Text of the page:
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An oak and an elm tree stand beside,

And behind does an ash-tree grow, And a willow from the bank above

Droops to the water below.

A traveller came to the well of St. Keyne,

Joyfully he drew nigh,
For from cock-crow he had been travelling,

And there was not a cloud in the sky.

He drank of the water so cool and clear,

For thirsty and hot was he, And he sat down upon the bank,

Under the willow-tree.

There came a man from a house hard by,

At the well to fill his pail ; On the well-side he rested it,

And he bade the stranger hail.

“Now, art thou a bachelor, stranger ? ” quoth he,

“For an if thou hast a wife, The happiest draught thou hast drunk this day

That ever thou didst in thy life.”

“ Or has thy good woman, if one thou hast,

Ever here in Cornwall been ?
For an if she have, I'll venture my life,

She has drunk of the well of St. Keyne."

I have left a good woman who never was here,”

The stranger he made reply; “But that my draught should be the better for that,

I pray you answer me why." “ St. Keyne,” quoth the Cornishman, “many a time

Drank of this crystal well ;
And before the angel summoned her,

She laid on the water a spell.

“If the husband, of this gifted well

Should drink before his wife, A happy man thenceforth is he,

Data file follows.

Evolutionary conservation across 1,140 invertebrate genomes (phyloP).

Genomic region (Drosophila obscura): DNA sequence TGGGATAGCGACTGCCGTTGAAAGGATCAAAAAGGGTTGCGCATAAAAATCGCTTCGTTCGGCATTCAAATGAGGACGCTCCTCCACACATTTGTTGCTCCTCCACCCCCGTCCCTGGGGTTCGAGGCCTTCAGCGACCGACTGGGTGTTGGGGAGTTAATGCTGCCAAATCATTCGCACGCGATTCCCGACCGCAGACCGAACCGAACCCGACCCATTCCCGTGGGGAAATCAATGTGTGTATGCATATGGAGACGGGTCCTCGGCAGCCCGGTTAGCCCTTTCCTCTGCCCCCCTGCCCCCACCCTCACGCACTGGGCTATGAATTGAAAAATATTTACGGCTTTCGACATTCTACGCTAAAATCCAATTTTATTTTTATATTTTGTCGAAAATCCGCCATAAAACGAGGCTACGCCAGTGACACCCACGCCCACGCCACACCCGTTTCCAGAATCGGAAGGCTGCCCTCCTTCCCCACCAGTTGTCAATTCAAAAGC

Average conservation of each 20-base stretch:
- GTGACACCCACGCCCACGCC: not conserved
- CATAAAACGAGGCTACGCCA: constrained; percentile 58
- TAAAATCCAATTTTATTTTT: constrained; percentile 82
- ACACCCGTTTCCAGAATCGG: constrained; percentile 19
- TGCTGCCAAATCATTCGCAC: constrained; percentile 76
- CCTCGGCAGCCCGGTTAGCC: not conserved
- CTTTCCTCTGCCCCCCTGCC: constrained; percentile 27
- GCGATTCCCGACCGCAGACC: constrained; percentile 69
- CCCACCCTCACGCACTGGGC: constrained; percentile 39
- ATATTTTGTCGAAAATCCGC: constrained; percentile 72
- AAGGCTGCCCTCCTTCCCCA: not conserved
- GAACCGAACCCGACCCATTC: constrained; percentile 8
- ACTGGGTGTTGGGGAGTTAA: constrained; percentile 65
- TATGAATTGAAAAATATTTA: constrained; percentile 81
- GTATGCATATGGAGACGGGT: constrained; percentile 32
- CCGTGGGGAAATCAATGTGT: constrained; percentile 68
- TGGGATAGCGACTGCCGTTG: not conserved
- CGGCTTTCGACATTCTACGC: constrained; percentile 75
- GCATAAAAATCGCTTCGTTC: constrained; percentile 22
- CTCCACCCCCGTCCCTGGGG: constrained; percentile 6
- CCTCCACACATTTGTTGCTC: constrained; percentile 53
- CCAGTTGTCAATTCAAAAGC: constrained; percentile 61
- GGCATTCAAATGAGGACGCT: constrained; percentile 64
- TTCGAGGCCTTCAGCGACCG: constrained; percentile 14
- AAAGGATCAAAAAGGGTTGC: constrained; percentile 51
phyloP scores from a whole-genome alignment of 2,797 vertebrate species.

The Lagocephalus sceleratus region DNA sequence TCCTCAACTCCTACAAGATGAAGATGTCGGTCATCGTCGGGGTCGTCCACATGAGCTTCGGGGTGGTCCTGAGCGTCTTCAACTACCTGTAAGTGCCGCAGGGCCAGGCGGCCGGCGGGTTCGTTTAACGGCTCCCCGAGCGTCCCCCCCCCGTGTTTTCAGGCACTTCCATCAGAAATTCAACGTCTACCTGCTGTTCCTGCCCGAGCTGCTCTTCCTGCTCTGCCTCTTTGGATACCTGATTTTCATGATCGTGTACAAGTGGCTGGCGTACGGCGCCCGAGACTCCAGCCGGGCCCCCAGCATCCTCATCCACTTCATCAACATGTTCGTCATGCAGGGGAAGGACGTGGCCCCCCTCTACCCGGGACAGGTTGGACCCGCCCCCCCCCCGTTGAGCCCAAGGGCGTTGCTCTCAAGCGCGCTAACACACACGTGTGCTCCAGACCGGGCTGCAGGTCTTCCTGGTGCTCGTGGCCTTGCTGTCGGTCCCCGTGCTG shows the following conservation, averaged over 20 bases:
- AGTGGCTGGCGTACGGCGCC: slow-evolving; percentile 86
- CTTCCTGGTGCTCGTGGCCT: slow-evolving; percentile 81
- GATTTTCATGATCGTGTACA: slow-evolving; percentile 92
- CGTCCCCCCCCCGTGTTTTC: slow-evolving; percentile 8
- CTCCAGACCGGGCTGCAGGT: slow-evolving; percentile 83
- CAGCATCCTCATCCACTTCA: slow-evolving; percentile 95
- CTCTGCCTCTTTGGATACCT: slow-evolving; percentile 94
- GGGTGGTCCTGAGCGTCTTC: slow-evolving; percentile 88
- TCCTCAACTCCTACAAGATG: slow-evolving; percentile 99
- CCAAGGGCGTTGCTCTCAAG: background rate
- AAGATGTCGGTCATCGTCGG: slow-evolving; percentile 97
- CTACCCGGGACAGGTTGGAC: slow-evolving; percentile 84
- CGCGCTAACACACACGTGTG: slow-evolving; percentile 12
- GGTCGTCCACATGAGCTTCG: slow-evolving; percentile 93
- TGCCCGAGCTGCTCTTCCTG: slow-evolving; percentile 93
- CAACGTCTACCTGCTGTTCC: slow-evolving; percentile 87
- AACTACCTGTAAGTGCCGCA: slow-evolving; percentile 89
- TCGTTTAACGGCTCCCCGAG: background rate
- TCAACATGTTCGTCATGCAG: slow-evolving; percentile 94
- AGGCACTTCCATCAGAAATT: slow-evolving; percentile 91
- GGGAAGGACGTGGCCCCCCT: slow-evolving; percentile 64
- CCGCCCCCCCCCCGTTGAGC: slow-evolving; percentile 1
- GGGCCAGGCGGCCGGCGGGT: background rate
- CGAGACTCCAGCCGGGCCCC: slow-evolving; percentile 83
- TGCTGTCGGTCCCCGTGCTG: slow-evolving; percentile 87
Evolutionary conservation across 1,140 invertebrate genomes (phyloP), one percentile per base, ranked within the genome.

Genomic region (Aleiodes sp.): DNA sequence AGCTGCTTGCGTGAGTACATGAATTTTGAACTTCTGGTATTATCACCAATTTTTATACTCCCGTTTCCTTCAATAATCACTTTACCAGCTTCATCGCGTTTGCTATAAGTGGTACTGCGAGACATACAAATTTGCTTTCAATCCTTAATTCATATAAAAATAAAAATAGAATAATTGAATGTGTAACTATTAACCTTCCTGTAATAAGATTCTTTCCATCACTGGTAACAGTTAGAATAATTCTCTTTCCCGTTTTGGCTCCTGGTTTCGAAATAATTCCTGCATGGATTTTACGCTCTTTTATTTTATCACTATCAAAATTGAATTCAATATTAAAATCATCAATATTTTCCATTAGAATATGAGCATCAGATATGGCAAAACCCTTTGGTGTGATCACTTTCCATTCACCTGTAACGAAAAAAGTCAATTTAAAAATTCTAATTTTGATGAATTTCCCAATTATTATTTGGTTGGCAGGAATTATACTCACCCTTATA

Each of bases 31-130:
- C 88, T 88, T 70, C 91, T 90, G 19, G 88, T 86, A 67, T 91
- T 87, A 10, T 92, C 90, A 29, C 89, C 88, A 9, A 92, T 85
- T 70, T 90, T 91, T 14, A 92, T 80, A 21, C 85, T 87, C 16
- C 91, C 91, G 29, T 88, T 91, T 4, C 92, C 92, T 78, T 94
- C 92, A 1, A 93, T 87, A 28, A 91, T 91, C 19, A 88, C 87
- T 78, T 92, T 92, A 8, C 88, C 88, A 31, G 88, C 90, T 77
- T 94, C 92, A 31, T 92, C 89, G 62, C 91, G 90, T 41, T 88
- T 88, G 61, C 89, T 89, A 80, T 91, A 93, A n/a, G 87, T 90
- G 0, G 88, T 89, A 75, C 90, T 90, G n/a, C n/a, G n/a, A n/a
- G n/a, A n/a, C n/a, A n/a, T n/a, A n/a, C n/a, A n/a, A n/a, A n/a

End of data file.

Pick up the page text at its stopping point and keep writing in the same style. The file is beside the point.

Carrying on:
For he shall be master for life.

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“But if the wife should drink of it first,

God help the husband then !”
The stranger stooped to the well of St. Keyne,

And drank of the water again.

“ You drank of the well, I warrant, betimes,”

He to the Cornishman said ;
But the Cornishman smiled as the stranger spake,

And sheepishly shook his head.

"I hastened, as soon as the wedding was done,

And left my wife in the porch ;
But i' faith she had been wiser than me,

For she took a bottle to church."

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Like Wordsworth, Southey was very industrious; he worked in a great many fields, - history, biography, essays,

and fiction. At the outset of his literary career he was poor, but by his work accumulated a fair fortune and collected a fine library. He was as much a radical as Coleridge had been in youth, but became more conservative than either of his friends, and bitterly criticised any difference from the opinions he learned to hold.

It is to be said of the Lake Poets that they were all men of pure lives; strict adherents to principle, whichever way the vane of opinion was set; good husbands, fathers, and friends. In bringing back some of the virtues of an early age of poetry, they brought back none of the vices of that day, and nothing in their career marks the literary man as a Bohemian or social outlaw.